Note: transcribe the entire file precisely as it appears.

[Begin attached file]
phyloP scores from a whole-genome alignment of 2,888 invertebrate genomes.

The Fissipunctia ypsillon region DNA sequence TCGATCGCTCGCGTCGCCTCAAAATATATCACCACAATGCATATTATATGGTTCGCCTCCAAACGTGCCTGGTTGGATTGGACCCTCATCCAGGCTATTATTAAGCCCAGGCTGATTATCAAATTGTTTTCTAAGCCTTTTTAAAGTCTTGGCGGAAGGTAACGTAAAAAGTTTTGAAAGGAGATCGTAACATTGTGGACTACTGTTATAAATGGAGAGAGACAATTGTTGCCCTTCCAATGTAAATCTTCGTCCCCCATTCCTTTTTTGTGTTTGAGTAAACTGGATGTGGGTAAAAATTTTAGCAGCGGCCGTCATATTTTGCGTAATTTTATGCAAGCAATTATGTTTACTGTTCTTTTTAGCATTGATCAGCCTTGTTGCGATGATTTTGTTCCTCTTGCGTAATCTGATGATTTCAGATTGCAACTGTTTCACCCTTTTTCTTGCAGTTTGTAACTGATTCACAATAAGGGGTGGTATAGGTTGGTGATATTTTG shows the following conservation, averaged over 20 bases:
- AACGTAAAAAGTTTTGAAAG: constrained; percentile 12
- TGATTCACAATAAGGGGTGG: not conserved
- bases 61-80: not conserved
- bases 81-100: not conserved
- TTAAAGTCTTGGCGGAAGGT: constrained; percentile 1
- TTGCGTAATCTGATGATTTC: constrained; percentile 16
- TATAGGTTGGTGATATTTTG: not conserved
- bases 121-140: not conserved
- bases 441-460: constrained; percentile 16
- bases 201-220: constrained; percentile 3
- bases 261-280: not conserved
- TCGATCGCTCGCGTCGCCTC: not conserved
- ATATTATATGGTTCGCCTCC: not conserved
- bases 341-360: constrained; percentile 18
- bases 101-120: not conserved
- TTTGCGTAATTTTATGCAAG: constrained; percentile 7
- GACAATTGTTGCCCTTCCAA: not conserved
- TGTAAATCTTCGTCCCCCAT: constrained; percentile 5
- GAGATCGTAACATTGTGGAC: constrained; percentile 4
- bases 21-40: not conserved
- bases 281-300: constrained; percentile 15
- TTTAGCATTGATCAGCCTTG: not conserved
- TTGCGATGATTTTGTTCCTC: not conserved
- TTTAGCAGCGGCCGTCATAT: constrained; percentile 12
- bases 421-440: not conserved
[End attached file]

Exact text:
phyloP scores from a whole-genome alignment of 2,888 invertebrate genomes.

The Fissipunctia ypsillon region DNA sequence TCGATCGCTCGCGTCGCCTCAAAATATATCACCACAATGCATATTATATGGTTCGCCTCCAAACGTGCCTGGTTGGATTGGACCCTCATCCAGGCTATTATTAAGCCCAGGCTGATTATCAAATTGTTTTCTAAGCCTTTTTAAAGTCTTGGCGGAAGGTAACGTAAAAAGTTTTGAAAGGAGATCGTAACATTGTGGACTACTGTTATAAATGGAGAGAGACAATTGTTGCCCTTCCAATGTAAATCTTCGTCCCCCATTCCTTTTTTGTGTTTGAGTAAACTGGATGTGGGTAAAAATTTTAGCAGCGGCCGTCATATTTTGCGTAATTTTATGCAAGCAATTATGTTTACTGTTCTTTTTAGCATTGATCAGCCTTGTTGCGATGATTTTGTTCCTCTTGCGTAATCTGATGATTTCAGATTGCAACTGTTTCACCCTTTTTCTTGCAGTTTGTAACTGATTCACAATAAGGGGTGGTATAGGTTGGTGATATTTTG shows the following conservation, averaged over 20 bases:
- AACGTAAAAAGTTTTGAAAG: constrained; percentile 12
- TGATTCACAATAAGGGGTGG: not conserved
- bases 61-80: not conserved
- bases 81-100: not conserved
- TTAAAGTCTTGGCGGAAGGT: constrained; percentile 1
- TTGCGTAATCTGATGATTTC: constrained; percentile 16
- TATAGGTTGGTGATATTTTG: not conserved
- bases 121-140: not conserved
- bases 441-460: constrained; percentile 16
- bases 201-220: constrained; percentile 3
- bases 261-280: not conserved
- TCGATCGCTCGCGTCGCCTC: not conserved
- ATATTATATGGTTCGCCTCC: not conserved
- bases 341-360: constrained; percentile 18
- bases 101-120: not conserved
- TTTGCGTAATTTTATGCAAG: constrained; percentile 7
- GACAATTGTTGCCCTTCCAA: not conserved
- TGTAAATCTTCGTCCCCCAT: constrained; percentile 5
- GAGATCGTAACATTGTGGAC: constrained; percentile 4
- bases 21-40: not conserved
- bases 281-300: constrained; percentile 15
- TTTAGCATTGATCAGCCTTG: not conserved
- TTGCGATGATTTTGTTCCTC: not conserved
- TTTAGCAGCGGCCGTCATAT: constrained; percentile 12
- bases 421-440: not conserved